Commission advance firm Middlegate Funding launches NYC operations
Low-cost commission advance firm Middlegate Funding launched operations in the New York City market on Jan. 15, offering up the firm’s services to Big Apple brokers for the first time.
Located at 317 Madison Avenue, near Grand Central Terminal, Middlegate offers brokers cash advances on deals that are in contract but have not yet closed, and in which cash hasn’t yet changed hands. The firm promotes itself as a low-cost alternative to competitors such as eCommission and Commission Express, and has served the entire U.S., minus New York City, since the summer.
Most of Middlegate’s activity until now was in California, Florida, Texas, Arizona and the lower Mid-Atlantic Coast, founder Ashley Joffe told The Real Deal. Because the New York market is unique, Joffe said, the firm wanted to work out the kinks in other states before coming here.
“This is what we think will be our major market, and we wanted to perfect and hone the product before starting operations here,” Joffe said. “Here there are certain specialties of asset types, and the brokerage community here is much more sophisticated.” And with $2 million to $4 million price tags common, a bit of financial preparedness was in order as well.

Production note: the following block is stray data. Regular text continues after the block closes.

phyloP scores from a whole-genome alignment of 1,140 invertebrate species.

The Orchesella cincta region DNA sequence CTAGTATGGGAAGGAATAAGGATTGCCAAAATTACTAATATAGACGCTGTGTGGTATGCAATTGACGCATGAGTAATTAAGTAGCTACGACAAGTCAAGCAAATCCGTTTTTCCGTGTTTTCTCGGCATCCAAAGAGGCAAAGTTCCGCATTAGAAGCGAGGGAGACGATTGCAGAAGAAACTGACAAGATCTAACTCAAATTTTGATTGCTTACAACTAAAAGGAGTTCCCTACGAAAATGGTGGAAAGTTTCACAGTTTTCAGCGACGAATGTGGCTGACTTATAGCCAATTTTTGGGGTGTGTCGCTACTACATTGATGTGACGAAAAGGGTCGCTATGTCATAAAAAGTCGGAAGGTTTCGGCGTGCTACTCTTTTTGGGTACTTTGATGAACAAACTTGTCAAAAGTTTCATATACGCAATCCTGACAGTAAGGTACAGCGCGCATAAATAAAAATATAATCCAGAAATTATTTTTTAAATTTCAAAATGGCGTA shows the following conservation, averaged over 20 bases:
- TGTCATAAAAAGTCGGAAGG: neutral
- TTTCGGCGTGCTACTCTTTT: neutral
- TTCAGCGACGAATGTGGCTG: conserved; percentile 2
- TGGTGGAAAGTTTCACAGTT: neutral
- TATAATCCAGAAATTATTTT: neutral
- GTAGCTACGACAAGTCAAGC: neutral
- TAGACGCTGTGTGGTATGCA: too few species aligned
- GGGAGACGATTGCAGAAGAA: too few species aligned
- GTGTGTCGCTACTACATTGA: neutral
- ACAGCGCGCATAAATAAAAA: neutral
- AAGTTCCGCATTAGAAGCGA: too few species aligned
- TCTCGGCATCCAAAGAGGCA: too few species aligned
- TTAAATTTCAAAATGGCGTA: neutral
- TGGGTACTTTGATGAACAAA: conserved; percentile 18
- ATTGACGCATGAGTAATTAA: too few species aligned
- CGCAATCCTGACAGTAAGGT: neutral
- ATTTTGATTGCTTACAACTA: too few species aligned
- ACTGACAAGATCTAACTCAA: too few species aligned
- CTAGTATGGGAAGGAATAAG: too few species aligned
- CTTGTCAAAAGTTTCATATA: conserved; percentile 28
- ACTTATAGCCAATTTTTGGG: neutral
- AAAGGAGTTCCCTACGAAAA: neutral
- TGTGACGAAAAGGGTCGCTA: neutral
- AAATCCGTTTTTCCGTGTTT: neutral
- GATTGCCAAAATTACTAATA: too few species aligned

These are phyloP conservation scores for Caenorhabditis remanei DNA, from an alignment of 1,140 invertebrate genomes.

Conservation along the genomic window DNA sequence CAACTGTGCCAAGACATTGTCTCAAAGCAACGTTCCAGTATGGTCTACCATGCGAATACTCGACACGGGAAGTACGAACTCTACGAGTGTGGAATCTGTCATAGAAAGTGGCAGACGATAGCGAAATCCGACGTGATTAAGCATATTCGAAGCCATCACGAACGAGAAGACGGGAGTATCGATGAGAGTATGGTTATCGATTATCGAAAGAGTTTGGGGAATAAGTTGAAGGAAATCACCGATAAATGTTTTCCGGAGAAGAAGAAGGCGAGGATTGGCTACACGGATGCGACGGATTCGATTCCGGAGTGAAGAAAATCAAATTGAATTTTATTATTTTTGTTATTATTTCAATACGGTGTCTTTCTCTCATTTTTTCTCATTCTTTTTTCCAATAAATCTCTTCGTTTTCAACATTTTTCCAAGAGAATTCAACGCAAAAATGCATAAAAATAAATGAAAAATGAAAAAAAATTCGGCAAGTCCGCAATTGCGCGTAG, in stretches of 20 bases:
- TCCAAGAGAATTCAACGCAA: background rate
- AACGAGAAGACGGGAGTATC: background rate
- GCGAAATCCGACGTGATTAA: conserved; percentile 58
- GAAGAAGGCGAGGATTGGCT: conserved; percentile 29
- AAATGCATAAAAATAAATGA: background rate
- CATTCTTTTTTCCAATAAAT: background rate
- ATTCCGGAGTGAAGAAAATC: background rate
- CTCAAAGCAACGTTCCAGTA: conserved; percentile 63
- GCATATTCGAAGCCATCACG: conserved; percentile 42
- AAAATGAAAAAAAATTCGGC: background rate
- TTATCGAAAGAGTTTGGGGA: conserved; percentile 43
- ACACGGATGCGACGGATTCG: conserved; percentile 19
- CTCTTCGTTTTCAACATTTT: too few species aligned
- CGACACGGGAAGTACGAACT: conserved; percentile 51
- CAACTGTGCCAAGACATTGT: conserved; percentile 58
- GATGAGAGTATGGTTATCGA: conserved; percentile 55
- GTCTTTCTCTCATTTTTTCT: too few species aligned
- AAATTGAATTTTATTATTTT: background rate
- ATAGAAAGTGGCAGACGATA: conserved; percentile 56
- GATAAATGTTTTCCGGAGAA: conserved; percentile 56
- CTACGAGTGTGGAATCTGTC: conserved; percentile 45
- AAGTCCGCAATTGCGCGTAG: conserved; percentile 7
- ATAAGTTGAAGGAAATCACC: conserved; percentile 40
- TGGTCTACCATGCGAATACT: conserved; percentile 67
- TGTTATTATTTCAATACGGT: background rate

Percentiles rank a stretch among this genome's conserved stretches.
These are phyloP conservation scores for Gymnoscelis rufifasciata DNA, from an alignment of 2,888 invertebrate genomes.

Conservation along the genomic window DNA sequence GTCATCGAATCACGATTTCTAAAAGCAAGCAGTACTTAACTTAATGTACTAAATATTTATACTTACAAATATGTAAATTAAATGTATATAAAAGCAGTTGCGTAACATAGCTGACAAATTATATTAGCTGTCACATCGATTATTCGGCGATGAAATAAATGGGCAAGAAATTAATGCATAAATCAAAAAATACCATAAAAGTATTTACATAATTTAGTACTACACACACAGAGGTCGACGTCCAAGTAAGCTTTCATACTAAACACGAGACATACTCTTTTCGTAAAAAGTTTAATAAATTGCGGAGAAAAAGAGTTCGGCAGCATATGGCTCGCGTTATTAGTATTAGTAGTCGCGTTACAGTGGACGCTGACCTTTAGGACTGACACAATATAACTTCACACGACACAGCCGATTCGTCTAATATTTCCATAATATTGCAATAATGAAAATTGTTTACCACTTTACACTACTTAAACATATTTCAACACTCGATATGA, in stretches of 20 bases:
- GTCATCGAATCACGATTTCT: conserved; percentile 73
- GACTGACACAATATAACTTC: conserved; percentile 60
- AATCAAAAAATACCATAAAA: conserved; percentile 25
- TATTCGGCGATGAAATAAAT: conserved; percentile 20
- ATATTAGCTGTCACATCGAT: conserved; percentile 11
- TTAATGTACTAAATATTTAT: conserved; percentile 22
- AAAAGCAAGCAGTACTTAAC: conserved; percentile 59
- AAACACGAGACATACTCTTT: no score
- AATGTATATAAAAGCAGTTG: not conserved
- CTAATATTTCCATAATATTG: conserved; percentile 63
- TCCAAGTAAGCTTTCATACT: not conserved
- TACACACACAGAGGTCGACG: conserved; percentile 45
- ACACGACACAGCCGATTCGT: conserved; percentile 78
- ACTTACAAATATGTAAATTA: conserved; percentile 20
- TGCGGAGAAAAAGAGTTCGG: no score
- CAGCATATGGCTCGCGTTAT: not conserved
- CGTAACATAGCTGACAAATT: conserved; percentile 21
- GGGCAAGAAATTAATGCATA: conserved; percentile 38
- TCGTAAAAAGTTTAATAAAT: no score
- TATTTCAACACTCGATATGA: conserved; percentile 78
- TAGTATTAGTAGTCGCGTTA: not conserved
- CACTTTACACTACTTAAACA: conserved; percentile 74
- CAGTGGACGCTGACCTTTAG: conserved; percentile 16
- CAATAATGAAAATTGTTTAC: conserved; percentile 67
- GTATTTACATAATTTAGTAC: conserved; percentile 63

Joffe, an accountant by training, first worked in New York real estate on the finance and operations side in the 1980s. He launched his career in 1988 at East River Management, where he managed real estate portfolios of wealthy New York families, and became director of financial investor services with Insignia Financial when the company absorbed East River in 1995. One year later, he went to global financial management consulting firm Stern Stewart, then joined boutique real estate investment firm Ark Equities as a principal in 2006.
Throughout his career, he told The Real Deal, he interacted with brokers who needed working capital.
“Agents and brokers are not salaried. They have peaks and valleys in income and cash flow, and in order to continue or maintain building business, they need cash flow,” Joffe said. “I realized that very quickly. So I started to investigate, and from there realized there was a great niche for this particular product.”